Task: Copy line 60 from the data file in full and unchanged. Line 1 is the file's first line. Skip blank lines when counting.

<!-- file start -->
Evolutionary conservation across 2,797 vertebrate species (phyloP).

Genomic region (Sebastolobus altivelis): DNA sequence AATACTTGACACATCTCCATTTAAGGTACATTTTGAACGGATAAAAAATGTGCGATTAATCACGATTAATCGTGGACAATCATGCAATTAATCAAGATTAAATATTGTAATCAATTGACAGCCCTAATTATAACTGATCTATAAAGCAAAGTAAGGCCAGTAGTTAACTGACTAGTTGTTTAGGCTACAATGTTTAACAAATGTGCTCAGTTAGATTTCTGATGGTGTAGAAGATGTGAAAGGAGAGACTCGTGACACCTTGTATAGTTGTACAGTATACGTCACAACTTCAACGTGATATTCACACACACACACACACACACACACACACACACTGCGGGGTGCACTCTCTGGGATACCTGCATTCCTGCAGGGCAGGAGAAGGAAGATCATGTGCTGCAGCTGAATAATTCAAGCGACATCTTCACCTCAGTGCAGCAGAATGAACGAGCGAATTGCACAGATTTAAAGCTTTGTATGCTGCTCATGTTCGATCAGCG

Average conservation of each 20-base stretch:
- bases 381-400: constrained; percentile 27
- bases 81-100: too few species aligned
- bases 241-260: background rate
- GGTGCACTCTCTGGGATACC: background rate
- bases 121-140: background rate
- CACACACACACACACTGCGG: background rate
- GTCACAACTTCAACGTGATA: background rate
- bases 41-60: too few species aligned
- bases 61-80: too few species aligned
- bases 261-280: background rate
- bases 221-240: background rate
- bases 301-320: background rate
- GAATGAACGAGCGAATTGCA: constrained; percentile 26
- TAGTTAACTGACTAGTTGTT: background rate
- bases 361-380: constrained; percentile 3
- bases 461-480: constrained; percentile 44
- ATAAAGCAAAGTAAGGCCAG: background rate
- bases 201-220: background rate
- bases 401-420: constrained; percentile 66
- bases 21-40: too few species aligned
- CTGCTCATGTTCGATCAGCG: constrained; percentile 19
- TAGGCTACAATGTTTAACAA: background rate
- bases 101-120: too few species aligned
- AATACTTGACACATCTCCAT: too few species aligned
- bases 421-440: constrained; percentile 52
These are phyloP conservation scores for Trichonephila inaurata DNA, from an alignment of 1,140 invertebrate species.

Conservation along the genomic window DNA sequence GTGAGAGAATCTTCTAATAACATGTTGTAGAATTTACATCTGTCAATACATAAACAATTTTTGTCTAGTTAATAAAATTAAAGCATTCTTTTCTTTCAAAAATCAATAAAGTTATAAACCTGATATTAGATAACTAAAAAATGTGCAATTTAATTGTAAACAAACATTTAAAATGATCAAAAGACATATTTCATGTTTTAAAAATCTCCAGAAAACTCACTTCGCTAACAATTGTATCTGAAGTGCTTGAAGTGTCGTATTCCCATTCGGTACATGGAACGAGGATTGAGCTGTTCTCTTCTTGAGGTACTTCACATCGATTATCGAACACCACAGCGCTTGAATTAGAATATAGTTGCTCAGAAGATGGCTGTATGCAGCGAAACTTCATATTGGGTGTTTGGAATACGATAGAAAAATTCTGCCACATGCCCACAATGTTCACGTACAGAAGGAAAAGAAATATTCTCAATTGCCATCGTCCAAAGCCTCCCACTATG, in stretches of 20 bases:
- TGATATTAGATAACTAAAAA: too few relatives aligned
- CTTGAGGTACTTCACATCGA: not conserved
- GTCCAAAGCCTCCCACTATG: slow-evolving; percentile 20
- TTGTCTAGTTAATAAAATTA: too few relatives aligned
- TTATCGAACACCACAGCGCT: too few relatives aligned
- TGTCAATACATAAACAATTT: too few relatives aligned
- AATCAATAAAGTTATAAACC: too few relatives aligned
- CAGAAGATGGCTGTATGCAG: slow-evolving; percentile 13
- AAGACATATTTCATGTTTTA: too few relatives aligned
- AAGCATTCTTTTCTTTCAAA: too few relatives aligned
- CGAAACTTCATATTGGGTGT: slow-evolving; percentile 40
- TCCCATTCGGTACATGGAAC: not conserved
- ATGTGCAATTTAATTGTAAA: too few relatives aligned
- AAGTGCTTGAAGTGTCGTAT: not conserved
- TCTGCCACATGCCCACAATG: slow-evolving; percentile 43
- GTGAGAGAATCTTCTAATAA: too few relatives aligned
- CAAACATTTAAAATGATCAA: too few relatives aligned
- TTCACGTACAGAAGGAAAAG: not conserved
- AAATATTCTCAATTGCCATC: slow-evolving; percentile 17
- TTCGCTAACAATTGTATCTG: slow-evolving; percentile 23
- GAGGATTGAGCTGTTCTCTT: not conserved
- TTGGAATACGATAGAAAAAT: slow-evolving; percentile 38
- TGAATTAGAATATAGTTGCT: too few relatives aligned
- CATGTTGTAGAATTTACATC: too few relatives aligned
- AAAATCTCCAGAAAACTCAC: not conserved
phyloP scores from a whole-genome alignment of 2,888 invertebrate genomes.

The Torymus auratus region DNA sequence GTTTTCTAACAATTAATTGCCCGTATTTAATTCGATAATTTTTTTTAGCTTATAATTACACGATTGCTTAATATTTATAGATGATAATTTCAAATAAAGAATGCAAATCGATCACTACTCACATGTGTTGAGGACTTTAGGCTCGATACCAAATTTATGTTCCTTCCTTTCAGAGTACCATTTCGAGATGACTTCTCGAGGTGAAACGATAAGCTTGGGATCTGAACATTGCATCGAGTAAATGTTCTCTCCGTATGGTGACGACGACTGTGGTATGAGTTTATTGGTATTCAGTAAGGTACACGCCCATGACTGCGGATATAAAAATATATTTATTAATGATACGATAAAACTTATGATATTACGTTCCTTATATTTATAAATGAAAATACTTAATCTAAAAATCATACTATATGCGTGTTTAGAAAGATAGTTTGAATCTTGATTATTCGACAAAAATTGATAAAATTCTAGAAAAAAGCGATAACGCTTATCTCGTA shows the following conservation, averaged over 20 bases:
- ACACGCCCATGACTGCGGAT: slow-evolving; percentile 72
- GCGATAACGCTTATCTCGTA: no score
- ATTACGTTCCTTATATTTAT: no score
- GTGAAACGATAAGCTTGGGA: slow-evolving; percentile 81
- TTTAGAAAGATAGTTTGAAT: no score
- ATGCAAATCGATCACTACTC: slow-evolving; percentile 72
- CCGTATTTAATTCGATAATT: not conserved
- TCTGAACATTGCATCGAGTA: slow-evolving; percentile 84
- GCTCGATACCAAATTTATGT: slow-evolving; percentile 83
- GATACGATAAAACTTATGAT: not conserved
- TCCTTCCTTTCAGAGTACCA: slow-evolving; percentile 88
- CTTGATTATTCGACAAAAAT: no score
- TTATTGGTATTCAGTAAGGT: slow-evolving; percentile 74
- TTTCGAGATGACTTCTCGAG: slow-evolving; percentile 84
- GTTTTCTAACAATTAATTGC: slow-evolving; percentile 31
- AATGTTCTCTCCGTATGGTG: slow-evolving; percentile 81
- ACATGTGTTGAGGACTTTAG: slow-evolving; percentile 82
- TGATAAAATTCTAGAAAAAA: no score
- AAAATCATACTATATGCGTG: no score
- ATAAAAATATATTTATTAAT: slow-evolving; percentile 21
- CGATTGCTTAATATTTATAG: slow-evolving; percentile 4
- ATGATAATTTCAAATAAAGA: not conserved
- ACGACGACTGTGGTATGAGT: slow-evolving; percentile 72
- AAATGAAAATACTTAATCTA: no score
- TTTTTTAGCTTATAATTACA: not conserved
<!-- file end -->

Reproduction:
- ATTACGTTCCTTATATTTAT: no score